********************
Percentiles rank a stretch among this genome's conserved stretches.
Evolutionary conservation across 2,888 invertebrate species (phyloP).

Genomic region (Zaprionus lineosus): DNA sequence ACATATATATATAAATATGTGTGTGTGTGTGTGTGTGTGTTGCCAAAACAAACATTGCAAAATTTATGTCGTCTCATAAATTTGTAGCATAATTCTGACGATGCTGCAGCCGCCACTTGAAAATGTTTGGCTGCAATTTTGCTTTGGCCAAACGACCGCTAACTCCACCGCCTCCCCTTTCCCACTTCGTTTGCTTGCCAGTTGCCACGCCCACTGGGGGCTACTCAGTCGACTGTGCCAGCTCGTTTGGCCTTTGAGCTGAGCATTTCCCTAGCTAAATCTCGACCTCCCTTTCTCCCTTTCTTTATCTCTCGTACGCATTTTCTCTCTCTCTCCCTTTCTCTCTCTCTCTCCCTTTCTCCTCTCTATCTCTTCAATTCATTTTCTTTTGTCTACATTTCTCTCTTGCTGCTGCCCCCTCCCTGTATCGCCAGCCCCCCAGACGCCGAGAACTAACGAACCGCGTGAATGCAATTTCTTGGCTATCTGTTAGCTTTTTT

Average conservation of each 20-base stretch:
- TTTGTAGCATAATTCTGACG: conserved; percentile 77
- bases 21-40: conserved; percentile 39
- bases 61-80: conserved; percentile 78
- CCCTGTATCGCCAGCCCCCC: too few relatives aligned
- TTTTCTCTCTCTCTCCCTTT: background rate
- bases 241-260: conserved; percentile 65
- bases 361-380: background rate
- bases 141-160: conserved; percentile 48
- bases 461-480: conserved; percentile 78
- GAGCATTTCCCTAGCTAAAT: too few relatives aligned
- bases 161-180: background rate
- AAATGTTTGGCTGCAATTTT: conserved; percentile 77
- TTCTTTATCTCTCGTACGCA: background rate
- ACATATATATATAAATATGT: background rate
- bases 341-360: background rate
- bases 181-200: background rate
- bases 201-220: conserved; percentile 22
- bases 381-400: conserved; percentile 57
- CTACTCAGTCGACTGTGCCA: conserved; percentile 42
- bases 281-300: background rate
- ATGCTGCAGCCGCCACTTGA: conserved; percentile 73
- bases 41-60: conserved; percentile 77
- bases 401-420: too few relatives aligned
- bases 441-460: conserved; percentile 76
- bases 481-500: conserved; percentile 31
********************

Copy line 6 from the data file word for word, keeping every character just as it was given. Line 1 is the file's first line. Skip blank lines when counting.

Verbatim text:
- bases 21-40: conserved; percentile 39